The Sun is Also a Star Review

The Sun Is Also a Star - Nicola Yoon

Oh, boy. Here we go.

Few things you should know before I go on with my review. 

a) I'm not this book's target audience, but I have enjoyed books in this genre. 

b) I know good writing when I see it. Unfortunately, I did see any in here. This is bare-minimum, barely-scratch-the-surface, creative-writing-course prose. It's a heavy outline, is what it is. Bland narratives do not a happy reader make.

c) I actually thought I'd like this premise. That's why I requested a copy for review. Thanks to Crown Publishing for the chance to read this for free. I always feel bad when I have to shit on a freebie, but I can't help it. I couldn't enjoy the premise because the writing and chapter length was maddening.

Having chapters with fewer words than the ingredients on a bag of lettuce is fucking annoying. No. Scratch that. It's infuriating. If it's one thing a writer should never do is go full James Patterson. Nicola Yoon went full Patterson. The book is written in this Twitter-post-length style that is aggravating and distracting. The moment you start to get a feel for a situation a new chapter from a different POV comes along and fistfucks the flow of the book.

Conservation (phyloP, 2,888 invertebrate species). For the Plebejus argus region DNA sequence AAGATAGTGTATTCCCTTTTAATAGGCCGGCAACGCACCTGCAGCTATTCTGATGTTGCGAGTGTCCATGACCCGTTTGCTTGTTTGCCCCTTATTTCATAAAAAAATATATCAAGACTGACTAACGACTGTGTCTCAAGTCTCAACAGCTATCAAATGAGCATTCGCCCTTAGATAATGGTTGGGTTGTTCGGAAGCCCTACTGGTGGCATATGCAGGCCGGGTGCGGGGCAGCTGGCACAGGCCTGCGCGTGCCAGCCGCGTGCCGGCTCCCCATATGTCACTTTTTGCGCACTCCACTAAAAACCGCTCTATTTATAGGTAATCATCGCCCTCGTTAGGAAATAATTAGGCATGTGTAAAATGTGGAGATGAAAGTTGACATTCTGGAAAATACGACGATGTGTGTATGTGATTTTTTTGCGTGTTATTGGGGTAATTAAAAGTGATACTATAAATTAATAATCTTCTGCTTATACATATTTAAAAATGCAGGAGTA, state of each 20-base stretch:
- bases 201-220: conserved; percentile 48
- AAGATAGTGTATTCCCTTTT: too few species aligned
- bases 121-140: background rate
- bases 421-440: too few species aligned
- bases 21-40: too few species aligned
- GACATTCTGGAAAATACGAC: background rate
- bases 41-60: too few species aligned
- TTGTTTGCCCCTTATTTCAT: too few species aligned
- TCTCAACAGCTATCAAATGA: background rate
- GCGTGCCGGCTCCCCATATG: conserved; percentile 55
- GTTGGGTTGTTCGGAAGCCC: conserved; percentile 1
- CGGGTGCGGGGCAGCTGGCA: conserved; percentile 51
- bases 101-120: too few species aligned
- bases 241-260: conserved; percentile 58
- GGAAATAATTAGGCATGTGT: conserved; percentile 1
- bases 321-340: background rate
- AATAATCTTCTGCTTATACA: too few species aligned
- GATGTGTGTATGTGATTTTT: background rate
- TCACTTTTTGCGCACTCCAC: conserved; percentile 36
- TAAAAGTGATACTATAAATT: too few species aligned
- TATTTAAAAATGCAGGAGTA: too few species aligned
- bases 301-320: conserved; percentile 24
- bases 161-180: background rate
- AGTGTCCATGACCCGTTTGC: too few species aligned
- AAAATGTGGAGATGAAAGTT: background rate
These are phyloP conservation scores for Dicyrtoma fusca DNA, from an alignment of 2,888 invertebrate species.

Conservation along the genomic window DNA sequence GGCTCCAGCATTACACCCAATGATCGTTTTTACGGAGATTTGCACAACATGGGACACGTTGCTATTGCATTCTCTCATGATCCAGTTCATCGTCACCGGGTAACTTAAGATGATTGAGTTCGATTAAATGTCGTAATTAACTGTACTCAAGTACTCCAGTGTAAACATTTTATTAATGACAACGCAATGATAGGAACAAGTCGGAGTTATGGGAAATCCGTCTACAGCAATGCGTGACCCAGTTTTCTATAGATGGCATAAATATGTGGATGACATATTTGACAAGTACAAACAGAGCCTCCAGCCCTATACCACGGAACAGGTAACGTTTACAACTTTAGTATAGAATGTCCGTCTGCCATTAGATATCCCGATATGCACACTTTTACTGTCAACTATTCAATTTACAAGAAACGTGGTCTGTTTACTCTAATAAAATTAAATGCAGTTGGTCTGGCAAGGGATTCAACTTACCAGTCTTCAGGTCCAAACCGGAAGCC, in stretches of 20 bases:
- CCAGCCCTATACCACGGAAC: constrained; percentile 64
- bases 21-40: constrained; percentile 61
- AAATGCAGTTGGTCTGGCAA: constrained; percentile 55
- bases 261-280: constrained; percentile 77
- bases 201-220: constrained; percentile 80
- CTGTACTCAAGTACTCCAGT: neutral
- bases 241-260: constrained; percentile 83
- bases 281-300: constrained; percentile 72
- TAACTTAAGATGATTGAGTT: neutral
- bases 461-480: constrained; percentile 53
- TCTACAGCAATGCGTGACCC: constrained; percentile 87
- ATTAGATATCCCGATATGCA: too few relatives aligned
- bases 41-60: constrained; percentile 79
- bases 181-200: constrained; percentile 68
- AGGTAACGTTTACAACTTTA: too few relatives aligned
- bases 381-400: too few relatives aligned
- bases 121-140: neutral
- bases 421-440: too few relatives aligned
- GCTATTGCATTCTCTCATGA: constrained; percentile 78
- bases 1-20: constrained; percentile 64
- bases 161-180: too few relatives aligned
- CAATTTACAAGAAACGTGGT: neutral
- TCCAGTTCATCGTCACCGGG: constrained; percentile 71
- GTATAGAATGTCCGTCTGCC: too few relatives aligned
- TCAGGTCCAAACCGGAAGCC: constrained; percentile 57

Yoon tells you why these characters are different, but they never feel different, unless of course she's writing in broken English, then I guess it's kinda obvious the main characters aren't the ones talking. If you've seen Margaret Cho do an impersonation of her mother, you'll recognize some of the dialogue.

From the author: I wrote this book for anyone who's ever desperately searched for meaning. For everyone who asks the big questions. For all the dreamers and questioners.

You know what I'm searching for and questioning and dreaming of? Where everyone is in this book. There's no details of their surroundings. At one point she mentions a theater and the description tells us that the place was small, what the marquee said, and that tickets were fifteen bucks. WHAT THE FUCK DID THE PLACE LOOK LIKE, YOON? Oh, right, we've all been in a theater so fuck us, right? There's also some repetition with the word small. Everything is "very small" or "too small". Well, not Everything, Everything (see what I did there? The author's first book is... Never mind.), but a lot of stuff is "too small" or "very small", and so was my patience with this book. My patience was so too very small that it was minuscule to nonexistent. 

In summation: Requesting this book was a mistake. But not because it's not my genre of choice or anything I could have known before opening the book itself. I guess I could've saved my time and effort by checking the Look Inside on Amazon. So my bad. Yoon and I definitely do not gel. I'll pass on anything else from her.

Final Judgment: Introducing the new YA novel, now with 50% less words and 3,000,000% more chapters!